15 November 2019 | Views | By Ahana Chatterjee
The biggest need of the hour is a rapid, easy-to-perform diagnostic using non-sputum samples to accurately diagnose all forms of TB
image credit- shuttershock.com
Tuberculosis (TB) caused by Mycobacterium tuberculosis, is a global epidemic with more than 9 million people affected and 25% of the population having latent TB. With timely diagnosis and treatment, TB can be cured and its transmission curtailed.
The cornerstone strategy in TB control is quality assured diagnosis. The testing landscape has rapidly evolved in the past decade with the World Health Organization (WHO) endorsing seven new TB diagnostic tools from 2007 to 2013. Industry reports estimate that in 2018 the global TB diagnostic market size was $2040 million. It is projected to grow at 3.9% CAGR to reach $2770 million by 2025. There are several novel technologies like host biomarker-based assays in the R& pipeline to address the unmet diagnostic needs for TB detection and characterization, especially in high burden, developing economies. Countries like China and Brazil offer tremendous market opportunities because of national focus on TB control, increased investments in new technologies and booming economies.
Compared to other BRICS nations, India has a significant private sector involvement with an estimated two-thirds of the TB burden and 50% of the diagnostic procedures handled by them. RNTCP has devised an extensive laboratory network and endorsed WHO-approved diagnostic technologies including smear microscopy, Xpert MTB-RIF assay, line-probe assay (LPA), solid and liquid culture and drug susceptibility testing (DST). TB diagnosis is aided by imaging modalities for chest screening like X-rays and CT scan to detect lung abnormalities, done in clinical or hospital settings.
Sputum smear microscopy (SSM) conducted at peripheral microscopy centers is a rapid and reliable method for diagnosing pulmonary TB. However, it has low sensitivity and cannot detect extrapulmonary or drug-resistant TB. As of 2013, sputum microscopy volumes represented 88.9% of all tests in the public sector, and 62.4% of market value, making it the largest contributor in terms of both size and value. Emergence of newer diagnostic tools plummeted SSM share to 64.5% of test volume and 25% of market value in 2015.
Traditional culture assays continue to be used in laboratories for confirmatory evaluation. However, these take up to 8 weeks for culture growth and drug susceptibility determination. Culture assays account for less than 10% of the total volume of TB diagnostic tests in India.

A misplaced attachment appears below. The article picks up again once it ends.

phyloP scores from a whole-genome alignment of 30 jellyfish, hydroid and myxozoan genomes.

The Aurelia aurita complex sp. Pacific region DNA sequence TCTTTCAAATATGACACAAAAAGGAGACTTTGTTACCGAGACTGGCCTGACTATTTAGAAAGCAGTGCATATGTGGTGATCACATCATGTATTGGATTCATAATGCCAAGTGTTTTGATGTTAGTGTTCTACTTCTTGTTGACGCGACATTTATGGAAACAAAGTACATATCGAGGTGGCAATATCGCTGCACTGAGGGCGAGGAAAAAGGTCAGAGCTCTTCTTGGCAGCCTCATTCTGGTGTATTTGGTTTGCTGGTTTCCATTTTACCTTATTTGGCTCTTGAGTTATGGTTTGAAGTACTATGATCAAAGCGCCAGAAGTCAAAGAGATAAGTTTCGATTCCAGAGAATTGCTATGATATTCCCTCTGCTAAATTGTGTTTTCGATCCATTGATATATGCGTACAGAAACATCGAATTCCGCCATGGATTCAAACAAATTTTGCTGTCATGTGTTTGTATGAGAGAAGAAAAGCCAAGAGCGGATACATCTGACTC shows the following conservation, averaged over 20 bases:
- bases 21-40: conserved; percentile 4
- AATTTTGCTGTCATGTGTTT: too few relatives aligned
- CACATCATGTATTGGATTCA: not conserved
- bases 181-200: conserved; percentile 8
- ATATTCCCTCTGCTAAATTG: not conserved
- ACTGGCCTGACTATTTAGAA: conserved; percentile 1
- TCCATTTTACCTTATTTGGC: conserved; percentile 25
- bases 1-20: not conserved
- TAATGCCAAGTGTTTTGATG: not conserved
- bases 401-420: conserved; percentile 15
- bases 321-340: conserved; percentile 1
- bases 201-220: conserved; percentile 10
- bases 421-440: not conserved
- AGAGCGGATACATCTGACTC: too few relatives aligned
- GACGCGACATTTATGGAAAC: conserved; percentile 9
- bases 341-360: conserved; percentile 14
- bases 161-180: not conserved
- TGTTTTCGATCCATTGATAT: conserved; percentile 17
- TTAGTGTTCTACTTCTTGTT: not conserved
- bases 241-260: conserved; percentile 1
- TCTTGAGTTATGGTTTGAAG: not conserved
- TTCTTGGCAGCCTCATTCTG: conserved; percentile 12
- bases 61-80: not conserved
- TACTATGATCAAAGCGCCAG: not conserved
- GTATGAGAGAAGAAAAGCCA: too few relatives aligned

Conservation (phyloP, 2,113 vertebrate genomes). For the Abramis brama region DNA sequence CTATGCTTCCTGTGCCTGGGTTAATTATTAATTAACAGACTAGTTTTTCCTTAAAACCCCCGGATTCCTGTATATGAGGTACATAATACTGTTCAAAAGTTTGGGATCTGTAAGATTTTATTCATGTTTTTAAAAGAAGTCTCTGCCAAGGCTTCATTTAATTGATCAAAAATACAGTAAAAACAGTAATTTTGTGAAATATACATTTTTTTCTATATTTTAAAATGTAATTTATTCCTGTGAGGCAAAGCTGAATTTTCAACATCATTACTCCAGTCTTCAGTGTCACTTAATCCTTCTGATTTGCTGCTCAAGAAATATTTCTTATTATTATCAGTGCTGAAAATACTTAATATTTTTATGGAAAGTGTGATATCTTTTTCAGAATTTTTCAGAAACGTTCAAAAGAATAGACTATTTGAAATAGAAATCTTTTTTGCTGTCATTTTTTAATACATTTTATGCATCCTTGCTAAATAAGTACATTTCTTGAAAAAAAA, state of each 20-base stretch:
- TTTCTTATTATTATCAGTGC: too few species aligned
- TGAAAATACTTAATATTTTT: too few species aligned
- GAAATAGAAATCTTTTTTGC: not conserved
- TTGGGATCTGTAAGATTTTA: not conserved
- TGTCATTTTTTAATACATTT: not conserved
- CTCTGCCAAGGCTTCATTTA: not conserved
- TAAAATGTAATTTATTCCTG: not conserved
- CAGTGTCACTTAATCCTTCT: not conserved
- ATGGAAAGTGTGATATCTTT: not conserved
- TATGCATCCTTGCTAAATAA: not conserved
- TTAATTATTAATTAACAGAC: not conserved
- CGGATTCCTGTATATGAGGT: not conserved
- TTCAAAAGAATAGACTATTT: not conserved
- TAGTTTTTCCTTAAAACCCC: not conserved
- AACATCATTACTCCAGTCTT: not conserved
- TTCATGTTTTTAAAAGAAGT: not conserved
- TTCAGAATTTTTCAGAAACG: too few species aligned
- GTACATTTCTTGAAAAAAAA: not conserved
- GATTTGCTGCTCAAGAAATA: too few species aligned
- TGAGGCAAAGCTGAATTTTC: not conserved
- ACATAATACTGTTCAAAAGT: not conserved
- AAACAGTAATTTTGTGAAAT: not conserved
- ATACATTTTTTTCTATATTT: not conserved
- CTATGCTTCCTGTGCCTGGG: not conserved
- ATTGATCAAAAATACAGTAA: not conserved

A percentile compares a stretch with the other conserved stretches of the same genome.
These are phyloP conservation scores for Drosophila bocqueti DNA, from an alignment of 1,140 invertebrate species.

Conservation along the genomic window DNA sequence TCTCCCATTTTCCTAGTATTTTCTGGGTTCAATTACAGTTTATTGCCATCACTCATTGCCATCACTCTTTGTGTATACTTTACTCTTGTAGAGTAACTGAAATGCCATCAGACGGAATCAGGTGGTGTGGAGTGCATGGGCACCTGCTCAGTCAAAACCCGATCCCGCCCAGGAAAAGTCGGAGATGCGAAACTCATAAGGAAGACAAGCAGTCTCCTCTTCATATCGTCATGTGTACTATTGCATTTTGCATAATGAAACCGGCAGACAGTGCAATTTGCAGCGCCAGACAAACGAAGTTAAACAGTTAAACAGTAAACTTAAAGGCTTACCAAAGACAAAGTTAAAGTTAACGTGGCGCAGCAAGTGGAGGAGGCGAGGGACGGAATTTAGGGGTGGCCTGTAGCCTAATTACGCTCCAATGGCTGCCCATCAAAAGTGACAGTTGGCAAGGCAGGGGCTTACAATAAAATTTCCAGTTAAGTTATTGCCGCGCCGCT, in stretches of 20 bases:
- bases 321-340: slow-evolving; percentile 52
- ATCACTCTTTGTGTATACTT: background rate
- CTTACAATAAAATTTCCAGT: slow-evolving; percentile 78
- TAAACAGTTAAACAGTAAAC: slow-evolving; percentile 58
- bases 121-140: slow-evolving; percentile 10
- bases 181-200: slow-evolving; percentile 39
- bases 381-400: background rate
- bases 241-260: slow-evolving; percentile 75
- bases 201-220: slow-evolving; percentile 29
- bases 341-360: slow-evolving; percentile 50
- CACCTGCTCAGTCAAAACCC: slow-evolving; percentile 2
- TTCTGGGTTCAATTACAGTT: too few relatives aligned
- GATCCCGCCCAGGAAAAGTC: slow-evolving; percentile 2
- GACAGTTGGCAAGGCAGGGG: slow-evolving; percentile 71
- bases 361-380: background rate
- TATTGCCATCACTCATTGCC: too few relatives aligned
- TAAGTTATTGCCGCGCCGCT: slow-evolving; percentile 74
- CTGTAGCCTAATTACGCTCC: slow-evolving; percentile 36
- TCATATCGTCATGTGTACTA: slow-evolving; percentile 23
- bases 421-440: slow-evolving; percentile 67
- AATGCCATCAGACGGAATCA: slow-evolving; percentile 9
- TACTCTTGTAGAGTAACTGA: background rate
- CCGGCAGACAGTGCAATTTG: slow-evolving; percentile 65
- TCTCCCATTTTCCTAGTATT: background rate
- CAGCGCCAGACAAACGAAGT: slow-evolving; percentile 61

Tuberculin skin tests have seen a steady decline with variable host responses and a lack of conclusive evidence of infection. Till 2012, a wide spectrum of serological, antibody-based and ELISA tests were prevalent for tuberculosis. WHO’s negative policy recommendation in 2011 prompted the Indian government to ban commercial TB serological tests in 2012. Molecular diagnostics became the go-to strategy. In 2013, molecular tests (Xpert and LPA) accounted for 17.1% of the total public sector market value.
Line probe assays (LPAs) employ DNA based strips for detecting M. tuberculosis and resistance to isoniazid and rifampicin. LPAs are more sensitive, technically complex, have higher turnaround time and designed for use in reference or regional laboratory settings. Currently, Hain Genotype MTBDRplusV1, MTBDRplusV2 and Nipro NTM+MDRTB are widely used across the private and public sectors.
In 2010, WHO endorsed the Xpert® MTB/RIF (also called GeneXpert), a rapid nucleic acid amplification test that detects tuberculosis as well as rpoB mutations associated with rifampin resistance. With a turnaround time of 2 hours, it outperforms other TB diagnostic technology in speed and accuracy.
The cost and infrastructural limitations of Xpert® system have amped up development for cheaper, point of care alternatives. Bengaluru based company Molbio Diagnostics has come up with Truenat MTB™, a chip-based real-time micro-PCR to evaluate individuals for pulmonary TB and drug susceptibility. With diagnostic accuracy comparable to that of GenXpert, this low-cost, portable battery-powered testing platform is ideal for use in decentralized peripheral settings with resource constraints.
With a large affected and vulnerable population, India is a huge market with a demand for advanced diagnostics to detect TB, multi-drug resistant TB (MDR-TB) and Extensively drug-resistant TB (XDR-TB). The biggest need of the hour is a rapid, easy-to-perform diagnostic using non-sputum samples to accurately diagnose all forms of TB. A community-based triage tool is essential for large scale screening of vulnerable groups (HIV affected, children) that can be used by front line health workers. This aligns with the dream of initiating point of care and personalized therapy for TB positive patients and reducing mortality.
Ahana Chatterjee, Manager of Medical Technology, Swasti Health Catalyst